You know this doctor and his family, and they are well-bred, well-dressed, refined and educated (the kids are a little weird, what with Edward always grimacing and Alice always going off into these traces, but Rosalie is sure easy on the eyes and both Emmett and Jasper are both manly men), so you invite them over for supper. You prepare this feast, spending days in meticulous preparation to get everything just right, you invite the Cullens over, present the feast, but they just shake their heads at you, snobbishly, and say they follow and alternate lifestyle when it comes to food, and they bring out their own meals which are ...

Which are bags of vomit and horse manure (c.f. MSR, "Compulsion").

Now, you have the "turkey" and the "roast beast" on the table, you have the "red wine" out. Everything's perfect for a refined and elegant family that the Cullens, up to now, appeared to be to you. You try talking some sense into them.

Oh, no!

"We prefer this way because it doesn't hurt those poor, innocent creatures we so love!" they exclaim. And then they start eating that ... well, that stuff right in front of you. Imagine it: your guests, eating horse manure and vomit, over your protests.

I'd be willing to bet, if this was happening in front of you, you'd kind of lose your appetite, right?

I'd be willing to bet, the next time you'd think about inviting them over, you'd check with them first to see if they were still on that "diet," and, if they were, you'd probably find some conflict in your schedule.

I'd be willing to bet, if they kept this up, and they started extolling their tastes to you and your friends, you'd ask them to take their business elsewhere, and also very seriously consider calling the Department of Health and 'Human' Services, and for good measure, Homeland Security, as anybody who ate that stuff, by choice had to be off their rocker and more than likely a threat to you and yours.

Vampire 'vegetarianism' ... still a noble choice? Or, perhaps, looking at it through the eyes of a vampire, might you not possibly see this lifestyle choice as ... well,

An abomination.

Does the most recent chapter of MSR ("Lillian, Arise!") now make better sense? Those mean, mean Volturi, stamping out the Cullens like that, aren't they really just removing undesirables?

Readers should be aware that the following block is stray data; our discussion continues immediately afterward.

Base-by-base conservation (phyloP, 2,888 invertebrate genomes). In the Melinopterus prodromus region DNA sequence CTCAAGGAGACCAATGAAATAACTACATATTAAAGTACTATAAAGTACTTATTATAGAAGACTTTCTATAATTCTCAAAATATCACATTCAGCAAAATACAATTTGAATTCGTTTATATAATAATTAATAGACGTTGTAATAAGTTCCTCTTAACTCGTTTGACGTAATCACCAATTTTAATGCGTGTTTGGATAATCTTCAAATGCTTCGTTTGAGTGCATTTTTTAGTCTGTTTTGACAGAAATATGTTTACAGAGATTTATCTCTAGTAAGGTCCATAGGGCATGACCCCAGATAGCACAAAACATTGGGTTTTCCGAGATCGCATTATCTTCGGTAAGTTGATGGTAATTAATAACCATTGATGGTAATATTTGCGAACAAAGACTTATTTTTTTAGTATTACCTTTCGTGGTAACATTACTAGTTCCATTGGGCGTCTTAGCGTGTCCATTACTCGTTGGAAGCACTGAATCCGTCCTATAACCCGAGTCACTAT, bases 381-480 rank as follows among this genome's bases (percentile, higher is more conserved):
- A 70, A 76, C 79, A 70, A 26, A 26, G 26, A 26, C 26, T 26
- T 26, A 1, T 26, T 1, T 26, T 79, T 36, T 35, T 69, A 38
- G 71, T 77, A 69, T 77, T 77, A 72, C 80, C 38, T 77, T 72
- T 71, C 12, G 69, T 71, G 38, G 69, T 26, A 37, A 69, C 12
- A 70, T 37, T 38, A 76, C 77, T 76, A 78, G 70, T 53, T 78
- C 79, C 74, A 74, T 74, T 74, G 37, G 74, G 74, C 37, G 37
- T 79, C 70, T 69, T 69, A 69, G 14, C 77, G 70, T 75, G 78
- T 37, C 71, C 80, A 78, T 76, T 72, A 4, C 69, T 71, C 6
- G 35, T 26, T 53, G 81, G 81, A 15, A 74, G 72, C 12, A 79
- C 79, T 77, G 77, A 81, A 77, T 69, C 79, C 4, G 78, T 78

I mean, after all, you call the police to break up domestic disturbances in the next apartment over due to the "devil in a bottle." If your neighbors were really eating that kind of food, stinking up the whole building, going door to door trying to proselytize their twisted lifestyle, you would be glad to have the police cart them away, and all your neighbors would pat you on the back for a job well done.

Do you now see why the Cullens' lifestyle took so long to become apparent to Carlisle and the others? Do you now see why it hasn't caught on like wildfire with other vampires?

The amazing thing to me? That they have so many friends ... dear friends, too ... Peter and Charlotte particularly take time out of their schedule to visit them (cf. Midnight Sun). And all the support they had in BD, Book III was not only self-serving (*ahem* Stephan? Vladimir?) but from friends across the world (the Amazon, Ireland, England, Egypt (not so much)) who came to them to support their friends to allow them to continue to live this very odd lifestyle.

Vampires have a more kindly nature than what I would have imagined for creatures designed to be perfect predators.

"Kind for a vampire" ... indeed!

I'm still not going to go into a dark alley to meet one, however. Nor should you, Miss Oh-Bite-Me-Edward!

Thursday, November 19, 2009

"What Would Edward Do?"

So you do know the WWJD thing ("What Would Jesus Do?"), right?
Do not go to wwjd(dot)com unless you wish to be blinded by flash and garish colours!
Well, the Twilight community has their own credo: "WWED?"

Yes: "What Would Edward Do?"

This question was brought forcefully to mind when I took my family out for sup last night instead of working, as is my wont, and my cara spoza said something along the lines of "you are a good husband."

You don't know me, so you don't know how much thought and effort my dear one had to put to be able to say that statement sincerely. So, my initial reaction was to vehemently deny what she said, and, ... to provide counterexamples. Lots of counterexamples.

But then I thought: WWED? ("What Would Edward Do?")

That's easy. And canonical.

Edward would get up from the table, lead Bella into the forest, and abandon her there, after she told him she would die without him. So he threw her, literally, to the wolves so she could commit suicide because he thought he wasn't good enough.

WWRD? ("What Would [my] Rosalie Do?")